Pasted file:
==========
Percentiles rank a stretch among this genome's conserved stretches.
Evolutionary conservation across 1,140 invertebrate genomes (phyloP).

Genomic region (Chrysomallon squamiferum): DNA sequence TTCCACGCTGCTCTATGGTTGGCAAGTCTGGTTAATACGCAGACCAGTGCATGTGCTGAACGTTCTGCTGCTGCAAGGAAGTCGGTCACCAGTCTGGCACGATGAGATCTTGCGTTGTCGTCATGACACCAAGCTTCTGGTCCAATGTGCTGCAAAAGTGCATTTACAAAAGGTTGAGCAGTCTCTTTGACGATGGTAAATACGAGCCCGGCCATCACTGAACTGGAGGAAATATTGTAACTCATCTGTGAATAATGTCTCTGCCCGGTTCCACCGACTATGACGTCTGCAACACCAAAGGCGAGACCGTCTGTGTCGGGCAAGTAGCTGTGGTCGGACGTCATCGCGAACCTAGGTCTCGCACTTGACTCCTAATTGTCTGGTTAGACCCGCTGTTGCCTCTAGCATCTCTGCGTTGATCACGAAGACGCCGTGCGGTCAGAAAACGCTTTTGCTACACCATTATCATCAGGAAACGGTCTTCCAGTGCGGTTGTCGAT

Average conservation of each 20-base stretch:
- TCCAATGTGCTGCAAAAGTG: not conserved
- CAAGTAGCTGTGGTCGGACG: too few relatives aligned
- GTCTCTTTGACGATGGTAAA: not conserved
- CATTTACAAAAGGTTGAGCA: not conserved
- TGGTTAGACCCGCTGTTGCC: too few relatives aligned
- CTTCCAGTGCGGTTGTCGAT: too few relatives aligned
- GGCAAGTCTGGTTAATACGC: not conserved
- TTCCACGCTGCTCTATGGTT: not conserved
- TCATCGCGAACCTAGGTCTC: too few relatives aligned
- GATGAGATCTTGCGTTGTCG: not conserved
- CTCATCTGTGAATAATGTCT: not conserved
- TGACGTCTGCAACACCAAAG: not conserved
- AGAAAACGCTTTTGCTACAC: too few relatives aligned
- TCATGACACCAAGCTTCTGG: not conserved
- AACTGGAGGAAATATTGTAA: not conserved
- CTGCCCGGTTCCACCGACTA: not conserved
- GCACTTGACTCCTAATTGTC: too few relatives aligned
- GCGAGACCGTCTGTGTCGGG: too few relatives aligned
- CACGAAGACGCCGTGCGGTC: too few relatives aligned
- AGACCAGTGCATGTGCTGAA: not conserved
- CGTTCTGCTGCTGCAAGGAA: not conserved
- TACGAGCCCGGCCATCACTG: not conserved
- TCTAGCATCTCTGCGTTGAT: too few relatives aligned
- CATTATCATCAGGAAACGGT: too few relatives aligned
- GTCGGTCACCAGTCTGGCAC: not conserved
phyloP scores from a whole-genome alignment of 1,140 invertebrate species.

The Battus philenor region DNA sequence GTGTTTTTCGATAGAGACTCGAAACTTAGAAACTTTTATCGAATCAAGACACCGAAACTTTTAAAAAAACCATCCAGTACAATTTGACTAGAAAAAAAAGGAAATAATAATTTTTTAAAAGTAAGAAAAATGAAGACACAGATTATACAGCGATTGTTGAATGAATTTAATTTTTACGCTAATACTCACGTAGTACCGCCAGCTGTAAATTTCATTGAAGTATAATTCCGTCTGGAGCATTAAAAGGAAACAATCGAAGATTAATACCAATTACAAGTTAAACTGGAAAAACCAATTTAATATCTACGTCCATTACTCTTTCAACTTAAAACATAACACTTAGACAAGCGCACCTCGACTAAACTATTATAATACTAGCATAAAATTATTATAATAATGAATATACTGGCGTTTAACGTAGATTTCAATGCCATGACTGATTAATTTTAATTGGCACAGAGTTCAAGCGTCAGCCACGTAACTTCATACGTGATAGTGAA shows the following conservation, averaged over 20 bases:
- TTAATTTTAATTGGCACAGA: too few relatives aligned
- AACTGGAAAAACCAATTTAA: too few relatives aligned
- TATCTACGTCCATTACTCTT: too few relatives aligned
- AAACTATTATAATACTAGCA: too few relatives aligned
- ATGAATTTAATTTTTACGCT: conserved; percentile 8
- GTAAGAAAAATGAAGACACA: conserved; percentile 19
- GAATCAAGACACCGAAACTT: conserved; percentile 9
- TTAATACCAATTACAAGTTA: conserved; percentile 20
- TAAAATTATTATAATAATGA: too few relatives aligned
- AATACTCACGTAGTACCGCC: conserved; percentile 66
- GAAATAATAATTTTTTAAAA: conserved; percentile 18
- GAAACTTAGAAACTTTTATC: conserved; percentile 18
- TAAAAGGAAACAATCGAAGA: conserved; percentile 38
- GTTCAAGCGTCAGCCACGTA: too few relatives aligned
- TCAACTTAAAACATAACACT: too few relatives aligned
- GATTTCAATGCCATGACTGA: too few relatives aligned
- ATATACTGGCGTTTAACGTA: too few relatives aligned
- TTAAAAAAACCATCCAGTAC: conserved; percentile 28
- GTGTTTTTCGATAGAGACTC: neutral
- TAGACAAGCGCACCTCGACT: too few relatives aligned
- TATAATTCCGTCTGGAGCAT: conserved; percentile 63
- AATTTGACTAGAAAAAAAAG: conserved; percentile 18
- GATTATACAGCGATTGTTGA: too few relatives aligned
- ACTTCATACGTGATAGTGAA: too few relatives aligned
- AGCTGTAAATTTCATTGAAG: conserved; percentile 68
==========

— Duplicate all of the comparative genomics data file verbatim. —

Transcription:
Percentiles rank a stretch among this genome's conserved stretches.
Evolutionary conservation across 1,140 invertebrate genomes (phyloP).

Genomic region (Chrysomallon squamiferum): DNA sequence TTCCACGCTGCTCTATGGTTGGCAAGTCTGGTTAATACGCAGACCAGTGCATGTGCTGAACGTTCTGCTGCTGCAAGGAAGTCGGTCACCAGTCTGGCACGATGAGATCTTGCGTTGTCGTCATGACACCAAGCTTCTGGTCCAATGTGCTGCAAAAGTGCATTTACAAAAGGTTGAGCAGTCTCTTTGACGATGGTAAATACGAGCCCGGCCATCACTGAACTGGAGGAAATATTGTAACTCATCTGTGAATAATGTCTCTGCCCGGTTCCACCGACTATGACGTCTGCAACACCAAAGGCGAGACCGTCTGTGTCGGGCAAGTAGCTGTGGTCGGACGTCATCGCGAACCTAGGTCTCGCACTTGACTCCTAATTGTCTGGTTAGACCCGCTGTTGCCTCTAGCATCTCTGCGTTGATCACGAAGACGCCGTGCGGTCAGAAAACGCTTTTGCTACACCATTATCATCAGGAAACGGTCTTCCAGTGCGGTTGTCGAT

Average conservation of each 20-base stretch:
- TCCAATGTGCTGCAAAAGTG: not conserved
- CAAGTAGCTGTGGTCGGACG: too few relatives aligned
- GTCTCTTTGACGATGGTAAA: not conserved
- CATTTACAAAAGGTTGAGCA: not conserved
- TGGTTAGACCCGCTGTTGCC: too few relatives aligned
- CTTCCAGTGCGGTTGTCGAT: too few relatives aligned
- GGCAAGTCTGGTTAATACGC: not conserved
- TTCCACGCTGCTCTATGGTT: not conserved
- TCATCGCGAACCTAGGTCTC: too few relatives aligned
- GATGAGATCTTGCGTTGTCG: not conserved
- CTCATCTGTGAATAATGTCT: not conserved
- TGACGTCTGCAACACCAAAG: not conserved
- AGAAAACGCTTTTGCTACAC: too few relatives aligned
- TCATGACACCAAGCTTCTGG: not conserved
- AACTGGAGGAAATATTGTAA: not conserved
- CTGCCCGGTTCCACCGACTA: not conserved
- GCACTTGACTCCTAATTGTC: too few relatives aligned
- GCGAGACCGTCTGTGTCGGG: too few relatives aligned
- CACGAAGACGCCGTGCGGTC: too few relatives aligned
- AGACCAGTGCATGTGCTGAA: not conserved
- CGTTCTGCTGCTGCAAGGAA: not conserved
- TACGAGCCCGGCCATCACTG: not conserved
- TCTAGCATCTCTGCGTTGAT: too few relatives aligned
- CATTATCATCAGGAAACGGT: too few relatives aligned
- GTCGGTCACCAGTCTGGCAC: not conserved
phyloP scores from a whole-genome alignment of 1,140 invertebrate species.

The Battus philenor region DNA sequence GTGTTTTTCGATAGAGACTCGAAACTTAGAAACTTTTATCGAATCAAGACACCGAAACTTTTAAAAAAACCATCCAGTACAATTTGACTAGAAAAAAAAGGAAATAATAATTTTTTAAAAGTAAGAAAAATGAAGACACAGATTATACAGCGATTGTTGAATGAATTTAATTTTTACGCTAATACTCACGTAGTACCGCCAGCTGTAAATTTCATTGAAGTATAATTCCGTCTGGAGCATTAAAAGGAAACAATCGAAGATTAATACCAATTACAAGTTAAACTGGAAAAACCAATTTAATATCTACGTCCATTACTCTTTCAACTTAAAACATAACACTTAGACAAGCGCACCTCGACTAAACTATTATAATACTAGCATAAAATTATTATAATAATGAATATACTGGCGTTTAACGTAGATTTCAATGCCATGACTGATTAATTTTAATTGGCACAGAGTTCAAGCGTCAGCCACGTAACTTCATACGTGATAGTGAA shows the following conservation, averaged over 20 bases:
- TTAATTTTAATTGGCACAGA: too few relatives aligned
- AACTGGAAAAACCAATTTAA: too few relatives aligned
- TATCTACGTCCATTACTCTT: too few relatives aligned
- AAACTATTATAATACTAGCA: too few relatives aligned
- ATGAATTTAATTTTTACGCT: conserved; percentile 8
- GTAAGAAAAATGAAGACACA: conserved; percentile 19
- GAATCAAGACACCGAAACTT: conserved; percentile 9
- TTAATACCAATTACAAGTTA: conserved; percentile 20
- TAAAATTATTATAATAATGA: too few relatives aligned
- AATACTCACGTAGTACCGCC: conserved; percentile 66
- GAAATAATAATTTTTTAAAA: conserved; percentile 18
- GAAACTTAGAAACTTTTATC: conserved; percentile 18
- TAAAAGGAAACAATCGAAGA: conserved; percentile 38
- GTTCAAGCGTCAGCCACGTA: too few relatives aligned
- TCAACTTAAAACATAACACT: too few relatives aligned
- GATTTCAATGCCATGACTGA: too few relatives aligned
- ATATACTGGCGTTTAACGTA: too few relatives aligned
- TTAAAAAAACCATCCAGTAC: conserved; percentile 28
- GTGTTTTTCGATAGAGACTC: neutral
- TAGACAAGCGCACCTCGACT: too few relatives aligned
- TATAATTCCGTCTGGAGCAT: conserved; percentile 63
- AATTTGACTAGAAAAAAAAG: conserved; percentile 18
- GATTATACAGCGATTGTTGA: too few relatives aligned
- ACTTCATACGTGATAGTGAA: too few relatives aligned
- AGCTGTAAATTTCATTGAAG: conserved; percentile 68